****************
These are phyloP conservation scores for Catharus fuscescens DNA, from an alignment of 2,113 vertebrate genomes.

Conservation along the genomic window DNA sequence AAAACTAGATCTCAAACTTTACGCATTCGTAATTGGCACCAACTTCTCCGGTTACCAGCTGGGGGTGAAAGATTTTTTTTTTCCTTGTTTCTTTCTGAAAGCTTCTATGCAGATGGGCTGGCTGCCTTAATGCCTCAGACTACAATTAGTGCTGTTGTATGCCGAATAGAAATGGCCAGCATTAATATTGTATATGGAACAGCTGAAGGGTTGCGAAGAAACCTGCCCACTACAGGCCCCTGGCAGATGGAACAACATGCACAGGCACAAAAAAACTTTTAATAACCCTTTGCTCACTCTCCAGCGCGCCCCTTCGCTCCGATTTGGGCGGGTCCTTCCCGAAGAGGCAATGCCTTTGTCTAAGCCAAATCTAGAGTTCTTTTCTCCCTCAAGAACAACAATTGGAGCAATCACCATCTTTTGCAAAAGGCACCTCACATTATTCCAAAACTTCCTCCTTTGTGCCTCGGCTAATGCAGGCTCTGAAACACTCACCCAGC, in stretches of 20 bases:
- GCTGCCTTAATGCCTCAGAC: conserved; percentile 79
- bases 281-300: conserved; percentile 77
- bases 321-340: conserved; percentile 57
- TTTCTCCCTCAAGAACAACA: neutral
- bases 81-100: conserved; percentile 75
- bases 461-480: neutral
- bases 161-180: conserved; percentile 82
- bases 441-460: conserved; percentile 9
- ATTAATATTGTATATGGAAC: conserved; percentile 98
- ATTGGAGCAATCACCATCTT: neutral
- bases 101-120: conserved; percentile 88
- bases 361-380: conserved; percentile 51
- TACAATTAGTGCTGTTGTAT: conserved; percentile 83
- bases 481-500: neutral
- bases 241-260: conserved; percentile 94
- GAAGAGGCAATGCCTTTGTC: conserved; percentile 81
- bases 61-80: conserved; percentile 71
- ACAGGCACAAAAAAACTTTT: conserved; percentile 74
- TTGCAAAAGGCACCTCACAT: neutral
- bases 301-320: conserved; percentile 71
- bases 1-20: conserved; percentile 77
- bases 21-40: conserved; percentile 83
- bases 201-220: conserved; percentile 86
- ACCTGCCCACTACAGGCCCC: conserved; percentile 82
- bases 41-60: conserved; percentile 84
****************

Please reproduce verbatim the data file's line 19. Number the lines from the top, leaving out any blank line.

- bases 61-80: conserved; percentile 71